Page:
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Clases = classes: Spanish School for an American

To those wanting to study abroad in Spain, and are intimidated by the different school structure: never fear. Although the professors, format, coursework, building, really everything—right down to the language—is different, it is a new and refreshing change from American school.

Maybe it’s because I’m only taking 12 hours instead of my usual American 18 or so, or because I don’t have class before 10 a.m., or that the walk to school is only 10 minutes and through a city that never ceases to amaze me, but Spanish school has been better for me, a new way to learn, and just a whole new experience than classes back home.

 My walk home from school, through a narrow alley on the way to the main road.

For one, classes are an hour and a half long, but feel much faster if you get into the class, pay attention, and really listen to the professor. In my Islamic Culture in Spain class, for example, an hour and a half flies by. Our professor encourages us to participate “sin miedo, jovenes!” (without fear, students!), so the interaction makes the long class more fun. We’re encouraged to speak up, offer up answers even if they’re wrong, or just generally get involved in class. It’s a nice change from huge American lectures to a lively, enthusiastic discussion.
 A quick picture of my view in class,
sticky note lists and all

Spanish schools much more relaxed about the flow of class in general. The “syllabus” we receive at the beginning of the course simply said we can’t miss more than 20% of our classes, gave a brief outline of what we would be learning, and noted the dates of the midterm and final exams. This is quite different from the pages-long syllabi they give us back home, with day-by-day plans of curriculum and precise expectations. While this structure works for my learning style, it is quite different from the structured, exact course schedule back home, and took me by surprise when I first started. After getting into the groove of class, however, I've found that classes flow naturally through the given curriculum.

The coursework is also different: it’s practically nonexistent. Instead of the hours and hours of homework, readings, essays, or projects I have back home, I’ve been enjoying a mildly homework-free schedule. We’re graded, instead, on our in-class participation, our eventual test grades, and just how much we try in the class. This gives me an immense amount of free time to do independent research for my thesis (from my home university, not here!), explore the city, live like a Spaniard, and just enjoy school rather than spend time indoors doing homework.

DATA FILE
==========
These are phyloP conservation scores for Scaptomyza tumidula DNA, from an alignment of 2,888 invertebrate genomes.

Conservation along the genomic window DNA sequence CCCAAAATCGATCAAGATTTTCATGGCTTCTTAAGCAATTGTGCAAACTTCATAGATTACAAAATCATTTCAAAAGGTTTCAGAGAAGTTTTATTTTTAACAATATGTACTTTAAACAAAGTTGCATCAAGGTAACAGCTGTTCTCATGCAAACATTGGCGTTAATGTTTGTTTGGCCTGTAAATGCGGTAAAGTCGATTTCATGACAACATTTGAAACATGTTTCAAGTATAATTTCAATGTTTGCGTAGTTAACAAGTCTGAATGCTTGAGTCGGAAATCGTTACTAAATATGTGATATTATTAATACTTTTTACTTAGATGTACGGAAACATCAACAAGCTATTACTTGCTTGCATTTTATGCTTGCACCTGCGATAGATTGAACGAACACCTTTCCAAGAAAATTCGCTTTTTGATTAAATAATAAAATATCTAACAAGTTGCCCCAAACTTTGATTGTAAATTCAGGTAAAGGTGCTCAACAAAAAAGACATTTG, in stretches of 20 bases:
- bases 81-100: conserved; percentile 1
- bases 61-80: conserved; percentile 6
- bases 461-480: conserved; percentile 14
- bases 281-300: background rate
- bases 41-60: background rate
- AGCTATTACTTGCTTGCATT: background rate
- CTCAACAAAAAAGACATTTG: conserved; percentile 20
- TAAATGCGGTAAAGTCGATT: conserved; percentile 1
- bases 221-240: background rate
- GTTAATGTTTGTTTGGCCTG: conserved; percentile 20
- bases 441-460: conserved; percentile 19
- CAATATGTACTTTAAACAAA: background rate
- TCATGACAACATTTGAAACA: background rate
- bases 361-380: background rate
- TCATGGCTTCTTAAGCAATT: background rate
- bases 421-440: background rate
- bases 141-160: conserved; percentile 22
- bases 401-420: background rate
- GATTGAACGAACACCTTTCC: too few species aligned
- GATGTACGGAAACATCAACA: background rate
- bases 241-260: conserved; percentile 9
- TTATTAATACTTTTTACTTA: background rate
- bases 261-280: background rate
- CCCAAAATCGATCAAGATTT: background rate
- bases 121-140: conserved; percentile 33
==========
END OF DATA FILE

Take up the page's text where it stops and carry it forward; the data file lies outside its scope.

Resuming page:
The building is also beautiful--designed like a typical Arabic building--with a courtyard in the middle, fountain (never on, for some reason), and tiled floors--it's a really nice place to have class. The classrooms are also small--not like the giant lecture halls in America--and the building is small enough where it's not overwhelming. I found all my classes easily the first day, and recently discovered the computer lab and library, which are always nice and warm despite it being very chilly outside.

 View from the upper balcony of the CLM

I also have time to volunteer once a week for a couple hours, something I never expected to have the opportunity to do, but which I’m looking forward to, immensely. Starting next week, I’ll be teaching English to a six-year-old, hearing impaired girl every Wednesday. As someone who loves kids and loves volunteering, this is an amazing experience to have, and a good way to practice my Spanish in a non-academic setting (her family doesn’t speak English).

For the first time in years, I can actually say that I love going to school. This new structure of class is much better for me, although it was a bit of a shock to get used to it the first week. It’s just another reason I love my new life here in Spain!

Darby Hennessey is the Spring 2016 CEA MOJO Blogger in Granada, Spain. She is currently a junior at the University of Mississippi



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